3. A renewed desire to pray. Paul’s admonition to “pray without ceasing” becomes a reality, not merely a saying stitched on our pillows. Hebrews 4:16 says, “Let us then with confidence draw near to the throne of grace, that we may receive mercy and find grace to help in time of need.” In a soon-to-be distributed article, Joy Raley noted, “When I read or hear statistics that say Christians spend very little time in prayer, I am appalled. How can we have God’s power without prayer? His Word continually encourages, admonishes, and teaches us to pray.” She then shares a word from David Bentley-Taylor: “The power of prayer cannot be diminished by distance; it is not limited by age, infirmity, political changes, or restriction. The power of prayer in the life of an obedient Christian can only be undermined by neglect.” Revival takes us away from neglecting prayer. Our prayer lead, Winn Allison, rightly noted, “The Spirit-quickened heart will recognize the deficit of prayer.  Revival focuses on our desire to seek the Lord in prayer communion where we want more of God.”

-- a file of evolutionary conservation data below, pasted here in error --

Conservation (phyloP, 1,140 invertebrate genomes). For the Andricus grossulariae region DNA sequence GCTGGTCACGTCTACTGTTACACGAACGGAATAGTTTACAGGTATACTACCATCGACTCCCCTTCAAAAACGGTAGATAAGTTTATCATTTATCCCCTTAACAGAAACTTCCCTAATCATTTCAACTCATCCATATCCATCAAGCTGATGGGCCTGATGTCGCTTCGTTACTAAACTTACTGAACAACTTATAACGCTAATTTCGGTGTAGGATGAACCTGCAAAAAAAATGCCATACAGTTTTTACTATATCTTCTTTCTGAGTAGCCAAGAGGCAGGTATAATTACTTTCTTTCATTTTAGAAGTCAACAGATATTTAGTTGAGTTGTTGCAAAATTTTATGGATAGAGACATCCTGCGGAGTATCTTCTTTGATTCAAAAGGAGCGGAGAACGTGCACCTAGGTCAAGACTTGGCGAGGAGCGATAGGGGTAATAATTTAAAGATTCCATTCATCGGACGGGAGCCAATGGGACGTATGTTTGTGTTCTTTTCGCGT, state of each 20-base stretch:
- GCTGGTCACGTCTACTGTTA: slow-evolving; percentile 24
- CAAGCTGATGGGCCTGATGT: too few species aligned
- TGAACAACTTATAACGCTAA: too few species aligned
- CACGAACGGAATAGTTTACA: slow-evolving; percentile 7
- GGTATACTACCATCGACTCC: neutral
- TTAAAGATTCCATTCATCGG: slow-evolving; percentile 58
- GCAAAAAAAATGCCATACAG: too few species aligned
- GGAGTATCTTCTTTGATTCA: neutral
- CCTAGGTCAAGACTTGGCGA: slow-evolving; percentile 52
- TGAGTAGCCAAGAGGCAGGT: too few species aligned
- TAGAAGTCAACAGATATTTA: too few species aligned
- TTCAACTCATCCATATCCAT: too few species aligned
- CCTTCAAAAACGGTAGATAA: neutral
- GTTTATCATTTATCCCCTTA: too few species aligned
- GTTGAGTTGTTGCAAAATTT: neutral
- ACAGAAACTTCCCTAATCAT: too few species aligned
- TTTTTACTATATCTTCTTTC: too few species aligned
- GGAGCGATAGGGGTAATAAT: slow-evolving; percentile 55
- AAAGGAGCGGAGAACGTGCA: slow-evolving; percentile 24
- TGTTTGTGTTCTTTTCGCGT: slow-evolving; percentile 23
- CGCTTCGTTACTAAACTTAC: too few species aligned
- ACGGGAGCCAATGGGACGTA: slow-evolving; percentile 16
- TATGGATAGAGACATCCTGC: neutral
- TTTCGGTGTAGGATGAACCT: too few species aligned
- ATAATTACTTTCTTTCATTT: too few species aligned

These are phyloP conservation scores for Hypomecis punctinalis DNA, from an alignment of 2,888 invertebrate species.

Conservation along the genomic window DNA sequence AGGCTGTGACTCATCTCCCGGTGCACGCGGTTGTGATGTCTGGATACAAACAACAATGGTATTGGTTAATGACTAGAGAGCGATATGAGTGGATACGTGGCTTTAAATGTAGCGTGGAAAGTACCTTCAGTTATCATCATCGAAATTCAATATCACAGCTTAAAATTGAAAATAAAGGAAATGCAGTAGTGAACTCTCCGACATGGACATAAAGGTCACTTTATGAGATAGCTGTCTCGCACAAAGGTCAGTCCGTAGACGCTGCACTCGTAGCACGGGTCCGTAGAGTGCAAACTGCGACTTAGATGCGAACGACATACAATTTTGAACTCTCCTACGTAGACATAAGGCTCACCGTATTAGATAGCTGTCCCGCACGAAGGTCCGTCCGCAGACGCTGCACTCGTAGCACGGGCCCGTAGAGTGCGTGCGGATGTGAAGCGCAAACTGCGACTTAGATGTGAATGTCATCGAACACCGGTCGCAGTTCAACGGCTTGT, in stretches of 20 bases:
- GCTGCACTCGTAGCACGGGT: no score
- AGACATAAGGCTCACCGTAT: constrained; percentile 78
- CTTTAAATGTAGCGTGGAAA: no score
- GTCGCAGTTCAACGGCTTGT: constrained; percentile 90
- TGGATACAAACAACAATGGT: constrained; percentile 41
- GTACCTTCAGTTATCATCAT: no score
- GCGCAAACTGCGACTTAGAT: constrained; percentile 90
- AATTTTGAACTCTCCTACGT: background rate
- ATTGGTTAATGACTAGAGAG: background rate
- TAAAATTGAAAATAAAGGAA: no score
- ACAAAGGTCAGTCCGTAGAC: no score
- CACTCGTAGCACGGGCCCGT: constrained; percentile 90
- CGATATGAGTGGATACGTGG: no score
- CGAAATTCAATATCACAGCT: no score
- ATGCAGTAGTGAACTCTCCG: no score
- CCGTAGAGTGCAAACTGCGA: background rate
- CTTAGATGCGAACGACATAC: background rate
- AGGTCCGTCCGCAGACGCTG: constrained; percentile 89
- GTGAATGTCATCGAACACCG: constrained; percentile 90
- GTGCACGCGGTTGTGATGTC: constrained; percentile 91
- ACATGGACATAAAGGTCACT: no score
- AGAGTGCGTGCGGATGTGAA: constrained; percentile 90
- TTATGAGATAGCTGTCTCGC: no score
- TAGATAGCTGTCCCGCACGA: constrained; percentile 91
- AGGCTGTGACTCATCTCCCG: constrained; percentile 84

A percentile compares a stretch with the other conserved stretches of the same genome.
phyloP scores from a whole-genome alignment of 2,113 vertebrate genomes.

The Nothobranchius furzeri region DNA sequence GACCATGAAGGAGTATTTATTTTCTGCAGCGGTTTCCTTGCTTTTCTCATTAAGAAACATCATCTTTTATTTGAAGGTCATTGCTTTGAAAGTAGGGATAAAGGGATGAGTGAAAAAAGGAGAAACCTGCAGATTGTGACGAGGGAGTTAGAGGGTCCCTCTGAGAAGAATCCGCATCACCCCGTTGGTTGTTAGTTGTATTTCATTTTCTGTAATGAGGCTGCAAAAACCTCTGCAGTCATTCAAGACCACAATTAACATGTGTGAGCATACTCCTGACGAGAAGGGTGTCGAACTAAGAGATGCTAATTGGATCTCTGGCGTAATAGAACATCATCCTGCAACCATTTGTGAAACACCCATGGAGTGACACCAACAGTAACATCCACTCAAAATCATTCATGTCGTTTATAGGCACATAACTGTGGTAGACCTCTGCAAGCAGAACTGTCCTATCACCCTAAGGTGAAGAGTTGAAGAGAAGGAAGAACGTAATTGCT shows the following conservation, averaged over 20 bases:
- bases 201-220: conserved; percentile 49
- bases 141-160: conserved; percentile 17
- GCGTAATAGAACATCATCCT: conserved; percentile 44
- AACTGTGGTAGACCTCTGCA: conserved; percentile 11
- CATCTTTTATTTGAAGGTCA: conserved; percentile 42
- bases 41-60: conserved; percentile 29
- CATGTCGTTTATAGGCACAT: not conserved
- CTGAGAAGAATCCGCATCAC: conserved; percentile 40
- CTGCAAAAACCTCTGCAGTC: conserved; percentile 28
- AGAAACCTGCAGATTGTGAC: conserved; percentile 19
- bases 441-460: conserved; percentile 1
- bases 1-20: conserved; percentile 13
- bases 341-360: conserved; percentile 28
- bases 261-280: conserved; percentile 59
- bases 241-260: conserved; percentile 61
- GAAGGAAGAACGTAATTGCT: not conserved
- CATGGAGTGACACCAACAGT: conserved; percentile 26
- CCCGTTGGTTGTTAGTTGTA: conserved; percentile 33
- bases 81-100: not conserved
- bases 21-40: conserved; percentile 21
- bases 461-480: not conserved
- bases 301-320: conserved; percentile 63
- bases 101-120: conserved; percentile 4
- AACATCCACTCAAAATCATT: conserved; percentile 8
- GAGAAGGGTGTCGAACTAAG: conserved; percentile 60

4. A recapturing of the wonders of the gospel. Of all the revivals in Bible and church history, each is marked by recapturing the wonders of the gospel! The Bible is an interesting book, but if that’s as far as it goes, we will never experience a movement of God in our hearts and lives. The Word must be hidden in our hearts (Psalm 119:11) and serve as a lamp to our feet and a light to our path (Psalm 119:105). The Word is the instrument the Spirit uses to sanctify us (John 17:17). The Word equips us for every good work by the template of teaching, rebuking, correcting and training in righteousness (2 Tim 3:16-17).  His Word is where we find the good news of how Christ rescues us from our sin and brokenness by repentance and faith in what Christ accomplished for us. Revival is when the gospel comes alive all over again, rising like a Phoenix out of the ashes of our apathy, disinterest, laziness, procrastination, and distracted priorities.  In Jeremiah 20:9, when the prophet’s persecution brought him to a breaking point, he exclaimed:  “His Word is in my heart like a fire.” Later in Jeremiah 23:29, we read: “My message is like fire or like a hammer that shatters rock, is it not?” declares the Lord.” God brought a fire into John Wesley: “I want to know one thing, the way to heaven–how to land safely on that happy shore.  God himself has condescended to teach the way: for this very end, he came from heaven.  He hath written it down in a book.  O, give me that book!  At any price give me the Book of God!” God puts us in a position to put that fire within us.